Rejection by a university ought to feel like getting swiped left on Tinder,” he wrote. “There’s nothing terribly personal about it. The admissions office doesn’t really know you. The university is just looking out for its own interests, and you don’t happen to fit into the picture.
Orlin’s hesitation to be a part of a process that results in near total disappointment for applicants is even more understandable when looking at Ivy League acceptance rates.
For the class of 2020 the admission rate is below 10% for almost all Ivy League schools.
He flips that number around to talk about how many rejection letters Yale doles out.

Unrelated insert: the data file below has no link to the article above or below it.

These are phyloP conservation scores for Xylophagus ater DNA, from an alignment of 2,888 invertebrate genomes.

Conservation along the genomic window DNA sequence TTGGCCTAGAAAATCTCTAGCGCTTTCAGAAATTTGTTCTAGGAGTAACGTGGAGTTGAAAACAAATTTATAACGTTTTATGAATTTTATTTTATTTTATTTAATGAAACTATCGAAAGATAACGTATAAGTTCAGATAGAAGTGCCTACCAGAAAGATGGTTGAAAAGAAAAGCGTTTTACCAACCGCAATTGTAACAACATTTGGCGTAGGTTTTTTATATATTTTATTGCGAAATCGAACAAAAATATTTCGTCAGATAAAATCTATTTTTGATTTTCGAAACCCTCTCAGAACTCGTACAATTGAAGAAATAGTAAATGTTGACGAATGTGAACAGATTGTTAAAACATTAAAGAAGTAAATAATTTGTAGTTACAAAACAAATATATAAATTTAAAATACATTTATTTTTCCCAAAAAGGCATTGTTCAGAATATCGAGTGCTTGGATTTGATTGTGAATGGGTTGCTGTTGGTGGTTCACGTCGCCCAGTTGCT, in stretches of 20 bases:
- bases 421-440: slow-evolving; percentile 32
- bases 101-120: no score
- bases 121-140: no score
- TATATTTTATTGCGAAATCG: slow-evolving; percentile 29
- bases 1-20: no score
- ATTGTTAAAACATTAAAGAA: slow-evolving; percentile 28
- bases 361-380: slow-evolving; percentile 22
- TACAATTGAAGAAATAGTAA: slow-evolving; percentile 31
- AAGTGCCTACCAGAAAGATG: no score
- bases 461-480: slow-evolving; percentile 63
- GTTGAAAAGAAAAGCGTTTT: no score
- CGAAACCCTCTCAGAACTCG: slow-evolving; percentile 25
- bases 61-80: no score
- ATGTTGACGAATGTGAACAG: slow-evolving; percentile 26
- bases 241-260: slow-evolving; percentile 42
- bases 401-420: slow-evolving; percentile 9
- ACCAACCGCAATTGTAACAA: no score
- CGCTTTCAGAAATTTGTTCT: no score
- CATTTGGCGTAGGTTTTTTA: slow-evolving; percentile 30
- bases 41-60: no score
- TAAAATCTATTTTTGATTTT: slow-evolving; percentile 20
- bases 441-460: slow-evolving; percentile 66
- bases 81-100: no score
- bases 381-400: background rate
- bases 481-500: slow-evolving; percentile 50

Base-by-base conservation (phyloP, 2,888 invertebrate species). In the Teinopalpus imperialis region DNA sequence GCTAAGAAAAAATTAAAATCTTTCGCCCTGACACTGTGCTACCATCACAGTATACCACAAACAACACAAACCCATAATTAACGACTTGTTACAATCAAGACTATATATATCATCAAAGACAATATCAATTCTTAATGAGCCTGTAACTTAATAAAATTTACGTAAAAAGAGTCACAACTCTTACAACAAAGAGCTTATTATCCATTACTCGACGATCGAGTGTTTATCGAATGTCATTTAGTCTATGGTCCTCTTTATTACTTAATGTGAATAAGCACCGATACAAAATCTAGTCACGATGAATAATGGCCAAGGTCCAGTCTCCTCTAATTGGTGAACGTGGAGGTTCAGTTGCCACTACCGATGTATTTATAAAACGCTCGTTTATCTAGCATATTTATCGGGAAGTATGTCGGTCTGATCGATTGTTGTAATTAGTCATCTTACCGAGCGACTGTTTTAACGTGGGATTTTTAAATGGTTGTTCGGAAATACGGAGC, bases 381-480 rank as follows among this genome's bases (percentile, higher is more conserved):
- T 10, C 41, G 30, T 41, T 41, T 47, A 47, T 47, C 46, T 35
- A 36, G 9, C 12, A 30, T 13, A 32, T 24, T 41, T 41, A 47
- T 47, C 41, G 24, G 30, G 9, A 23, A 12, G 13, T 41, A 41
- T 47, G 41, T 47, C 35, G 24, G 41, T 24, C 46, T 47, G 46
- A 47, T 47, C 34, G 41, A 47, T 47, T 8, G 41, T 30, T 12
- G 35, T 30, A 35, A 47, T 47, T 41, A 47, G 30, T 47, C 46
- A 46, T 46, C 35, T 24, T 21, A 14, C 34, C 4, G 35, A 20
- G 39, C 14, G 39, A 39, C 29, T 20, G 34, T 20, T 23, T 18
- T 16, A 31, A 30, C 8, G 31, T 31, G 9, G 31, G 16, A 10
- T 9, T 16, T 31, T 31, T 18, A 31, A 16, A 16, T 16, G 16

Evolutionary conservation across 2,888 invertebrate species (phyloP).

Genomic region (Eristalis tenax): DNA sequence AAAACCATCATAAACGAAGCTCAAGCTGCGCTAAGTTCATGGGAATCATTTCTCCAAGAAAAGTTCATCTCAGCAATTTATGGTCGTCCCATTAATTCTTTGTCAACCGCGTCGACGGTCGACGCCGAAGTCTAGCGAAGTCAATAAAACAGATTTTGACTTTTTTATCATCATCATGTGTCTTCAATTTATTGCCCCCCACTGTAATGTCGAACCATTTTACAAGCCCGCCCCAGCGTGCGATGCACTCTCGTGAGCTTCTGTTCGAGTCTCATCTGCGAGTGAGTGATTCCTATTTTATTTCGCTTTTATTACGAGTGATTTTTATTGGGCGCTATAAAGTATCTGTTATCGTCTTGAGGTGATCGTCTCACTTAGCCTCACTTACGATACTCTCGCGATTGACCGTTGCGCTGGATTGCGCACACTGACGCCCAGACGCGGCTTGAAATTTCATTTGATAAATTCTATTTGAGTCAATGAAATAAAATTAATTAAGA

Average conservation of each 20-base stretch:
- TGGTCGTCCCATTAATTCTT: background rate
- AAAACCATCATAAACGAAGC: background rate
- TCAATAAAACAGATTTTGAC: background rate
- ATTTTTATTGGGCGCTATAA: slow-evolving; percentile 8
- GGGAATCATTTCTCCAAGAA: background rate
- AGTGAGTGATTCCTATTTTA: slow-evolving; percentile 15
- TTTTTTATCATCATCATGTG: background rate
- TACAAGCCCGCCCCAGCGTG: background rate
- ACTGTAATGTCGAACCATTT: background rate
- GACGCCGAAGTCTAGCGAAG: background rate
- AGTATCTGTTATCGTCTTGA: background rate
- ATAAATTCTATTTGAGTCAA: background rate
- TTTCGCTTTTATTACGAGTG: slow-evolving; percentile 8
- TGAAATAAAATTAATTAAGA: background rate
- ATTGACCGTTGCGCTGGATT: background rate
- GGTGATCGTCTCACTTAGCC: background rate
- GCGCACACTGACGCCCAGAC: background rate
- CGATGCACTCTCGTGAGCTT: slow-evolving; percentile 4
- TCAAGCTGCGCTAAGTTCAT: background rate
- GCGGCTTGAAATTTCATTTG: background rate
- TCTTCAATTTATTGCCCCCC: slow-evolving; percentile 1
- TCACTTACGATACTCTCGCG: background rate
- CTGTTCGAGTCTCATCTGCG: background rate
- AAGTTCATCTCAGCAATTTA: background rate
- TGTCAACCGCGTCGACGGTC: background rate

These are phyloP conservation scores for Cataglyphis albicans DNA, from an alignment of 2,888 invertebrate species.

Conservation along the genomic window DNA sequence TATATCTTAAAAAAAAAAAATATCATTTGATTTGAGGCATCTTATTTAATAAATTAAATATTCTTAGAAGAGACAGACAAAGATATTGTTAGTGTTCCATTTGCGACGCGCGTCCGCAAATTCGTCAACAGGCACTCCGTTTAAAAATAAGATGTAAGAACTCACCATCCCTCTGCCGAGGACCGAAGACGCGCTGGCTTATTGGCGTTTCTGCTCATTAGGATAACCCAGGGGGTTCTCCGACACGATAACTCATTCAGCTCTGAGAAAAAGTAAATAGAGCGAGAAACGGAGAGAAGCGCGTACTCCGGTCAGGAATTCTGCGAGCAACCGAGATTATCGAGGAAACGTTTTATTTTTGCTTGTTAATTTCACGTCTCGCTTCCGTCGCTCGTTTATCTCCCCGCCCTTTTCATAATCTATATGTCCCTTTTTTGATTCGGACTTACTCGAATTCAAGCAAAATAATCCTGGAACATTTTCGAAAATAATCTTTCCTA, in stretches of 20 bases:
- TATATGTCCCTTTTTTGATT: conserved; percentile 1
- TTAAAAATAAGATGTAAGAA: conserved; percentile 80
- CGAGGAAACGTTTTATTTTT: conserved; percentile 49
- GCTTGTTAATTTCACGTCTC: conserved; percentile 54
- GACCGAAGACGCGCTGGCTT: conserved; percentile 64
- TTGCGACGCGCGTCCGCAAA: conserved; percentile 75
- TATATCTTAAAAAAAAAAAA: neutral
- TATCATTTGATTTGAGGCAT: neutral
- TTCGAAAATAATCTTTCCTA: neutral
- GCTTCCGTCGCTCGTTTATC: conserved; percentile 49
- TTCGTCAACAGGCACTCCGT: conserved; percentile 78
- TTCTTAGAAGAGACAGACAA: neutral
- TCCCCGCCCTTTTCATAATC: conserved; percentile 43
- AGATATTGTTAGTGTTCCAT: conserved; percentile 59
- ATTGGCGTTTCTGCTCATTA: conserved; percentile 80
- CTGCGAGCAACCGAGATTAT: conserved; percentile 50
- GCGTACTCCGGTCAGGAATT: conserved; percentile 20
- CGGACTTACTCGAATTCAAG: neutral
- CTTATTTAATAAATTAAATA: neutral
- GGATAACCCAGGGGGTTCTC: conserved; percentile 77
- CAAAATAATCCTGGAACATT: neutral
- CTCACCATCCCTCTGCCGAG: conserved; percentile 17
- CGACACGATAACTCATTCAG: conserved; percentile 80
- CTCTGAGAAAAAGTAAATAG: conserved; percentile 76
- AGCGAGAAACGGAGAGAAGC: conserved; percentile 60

No matter how sincere their intentions, the Yale admissions team is beholden to grim statistical reality: 94% of students are getting rejection letters,” he wrote.
Orlin suggests that Ivy League admission decisions should be chosen by lottery, and have base requirements that students must meet before applying in the first place. Will it happen? No. But something needs to be done.